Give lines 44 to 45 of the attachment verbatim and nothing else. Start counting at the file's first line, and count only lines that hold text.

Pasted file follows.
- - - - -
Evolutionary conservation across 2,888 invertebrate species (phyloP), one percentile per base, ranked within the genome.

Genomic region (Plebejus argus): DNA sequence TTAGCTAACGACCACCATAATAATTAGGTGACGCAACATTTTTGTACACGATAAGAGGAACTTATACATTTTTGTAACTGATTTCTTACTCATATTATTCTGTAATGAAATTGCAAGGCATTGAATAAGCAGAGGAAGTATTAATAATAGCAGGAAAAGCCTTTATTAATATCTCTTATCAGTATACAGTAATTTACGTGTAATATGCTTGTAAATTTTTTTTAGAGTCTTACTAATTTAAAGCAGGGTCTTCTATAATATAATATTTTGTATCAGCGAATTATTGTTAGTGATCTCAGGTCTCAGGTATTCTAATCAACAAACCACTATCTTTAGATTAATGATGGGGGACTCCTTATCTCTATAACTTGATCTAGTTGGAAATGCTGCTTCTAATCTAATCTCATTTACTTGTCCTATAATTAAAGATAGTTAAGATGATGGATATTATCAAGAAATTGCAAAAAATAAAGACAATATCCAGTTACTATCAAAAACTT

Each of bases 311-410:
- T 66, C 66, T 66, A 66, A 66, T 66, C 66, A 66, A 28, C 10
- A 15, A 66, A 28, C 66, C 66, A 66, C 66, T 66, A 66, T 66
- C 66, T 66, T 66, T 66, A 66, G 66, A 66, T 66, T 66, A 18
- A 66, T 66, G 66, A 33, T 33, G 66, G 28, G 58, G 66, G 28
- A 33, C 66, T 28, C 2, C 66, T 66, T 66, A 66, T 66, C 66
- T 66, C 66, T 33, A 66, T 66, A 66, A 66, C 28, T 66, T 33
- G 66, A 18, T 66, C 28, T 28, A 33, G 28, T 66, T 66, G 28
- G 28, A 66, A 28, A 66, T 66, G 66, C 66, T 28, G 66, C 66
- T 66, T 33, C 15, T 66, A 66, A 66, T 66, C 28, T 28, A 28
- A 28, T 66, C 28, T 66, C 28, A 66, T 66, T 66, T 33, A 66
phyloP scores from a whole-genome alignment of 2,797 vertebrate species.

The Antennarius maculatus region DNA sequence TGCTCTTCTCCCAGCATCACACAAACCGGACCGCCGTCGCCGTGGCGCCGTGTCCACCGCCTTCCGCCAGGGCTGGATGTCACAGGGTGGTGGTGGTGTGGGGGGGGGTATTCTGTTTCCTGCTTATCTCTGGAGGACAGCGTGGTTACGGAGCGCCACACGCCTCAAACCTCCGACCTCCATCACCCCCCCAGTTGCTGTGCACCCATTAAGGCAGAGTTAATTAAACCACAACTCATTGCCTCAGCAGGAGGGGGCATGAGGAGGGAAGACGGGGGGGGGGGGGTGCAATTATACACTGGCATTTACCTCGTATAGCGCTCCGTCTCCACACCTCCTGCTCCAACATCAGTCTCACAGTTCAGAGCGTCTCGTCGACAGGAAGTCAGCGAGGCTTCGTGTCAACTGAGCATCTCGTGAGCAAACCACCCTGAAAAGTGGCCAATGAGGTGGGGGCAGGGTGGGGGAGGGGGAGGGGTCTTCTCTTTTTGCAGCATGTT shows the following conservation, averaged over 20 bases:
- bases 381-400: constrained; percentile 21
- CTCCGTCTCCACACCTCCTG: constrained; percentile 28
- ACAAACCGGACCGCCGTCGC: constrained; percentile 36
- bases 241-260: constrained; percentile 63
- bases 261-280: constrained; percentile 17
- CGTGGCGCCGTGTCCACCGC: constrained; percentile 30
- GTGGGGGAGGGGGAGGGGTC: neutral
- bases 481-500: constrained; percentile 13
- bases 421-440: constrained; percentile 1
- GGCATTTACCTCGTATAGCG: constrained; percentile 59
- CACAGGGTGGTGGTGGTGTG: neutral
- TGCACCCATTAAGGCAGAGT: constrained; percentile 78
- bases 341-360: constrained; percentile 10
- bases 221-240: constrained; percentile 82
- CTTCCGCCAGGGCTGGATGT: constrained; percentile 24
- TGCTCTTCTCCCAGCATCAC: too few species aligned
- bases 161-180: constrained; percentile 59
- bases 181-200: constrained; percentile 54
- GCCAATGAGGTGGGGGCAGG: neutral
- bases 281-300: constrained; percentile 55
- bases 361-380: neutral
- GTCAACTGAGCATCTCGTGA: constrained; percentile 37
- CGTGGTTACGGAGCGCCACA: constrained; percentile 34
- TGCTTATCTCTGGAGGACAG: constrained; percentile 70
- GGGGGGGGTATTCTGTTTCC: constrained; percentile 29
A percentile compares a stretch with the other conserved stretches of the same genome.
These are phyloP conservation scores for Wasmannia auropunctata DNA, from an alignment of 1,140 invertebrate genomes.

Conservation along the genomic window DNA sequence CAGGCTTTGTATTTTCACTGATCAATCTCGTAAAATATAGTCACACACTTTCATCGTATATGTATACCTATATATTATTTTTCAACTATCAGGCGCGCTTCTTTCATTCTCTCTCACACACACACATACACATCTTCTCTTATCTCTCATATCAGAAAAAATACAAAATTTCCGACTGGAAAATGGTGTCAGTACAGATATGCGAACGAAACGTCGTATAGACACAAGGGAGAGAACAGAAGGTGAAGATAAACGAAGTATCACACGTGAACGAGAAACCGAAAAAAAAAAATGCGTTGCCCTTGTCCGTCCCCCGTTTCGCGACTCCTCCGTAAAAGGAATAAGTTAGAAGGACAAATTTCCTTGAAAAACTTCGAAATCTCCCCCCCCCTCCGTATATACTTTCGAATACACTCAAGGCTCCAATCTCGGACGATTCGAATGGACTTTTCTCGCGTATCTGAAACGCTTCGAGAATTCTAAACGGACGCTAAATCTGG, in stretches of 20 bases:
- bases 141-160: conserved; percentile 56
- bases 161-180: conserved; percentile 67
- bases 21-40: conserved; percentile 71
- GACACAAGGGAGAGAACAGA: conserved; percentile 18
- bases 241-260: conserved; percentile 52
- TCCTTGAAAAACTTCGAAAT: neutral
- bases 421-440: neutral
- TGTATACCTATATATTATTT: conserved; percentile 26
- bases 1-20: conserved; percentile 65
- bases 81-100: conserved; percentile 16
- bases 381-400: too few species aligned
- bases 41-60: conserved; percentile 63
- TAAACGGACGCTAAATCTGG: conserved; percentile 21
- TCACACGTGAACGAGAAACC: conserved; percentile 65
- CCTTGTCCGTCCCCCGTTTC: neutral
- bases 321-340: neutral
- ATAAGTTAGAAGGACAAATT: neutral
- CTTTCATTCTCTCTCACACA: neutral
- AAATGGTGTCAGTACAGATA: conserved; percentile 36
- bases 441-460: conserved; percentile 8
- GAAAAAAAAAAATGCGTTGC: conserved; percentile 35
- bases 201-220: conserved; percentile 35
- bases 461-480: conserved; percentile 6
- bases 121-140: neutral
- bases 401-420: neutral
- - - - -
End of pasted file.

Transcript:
- bases 141-160: conserved; percentile 56
- bases 161-180: conserved; percentile 67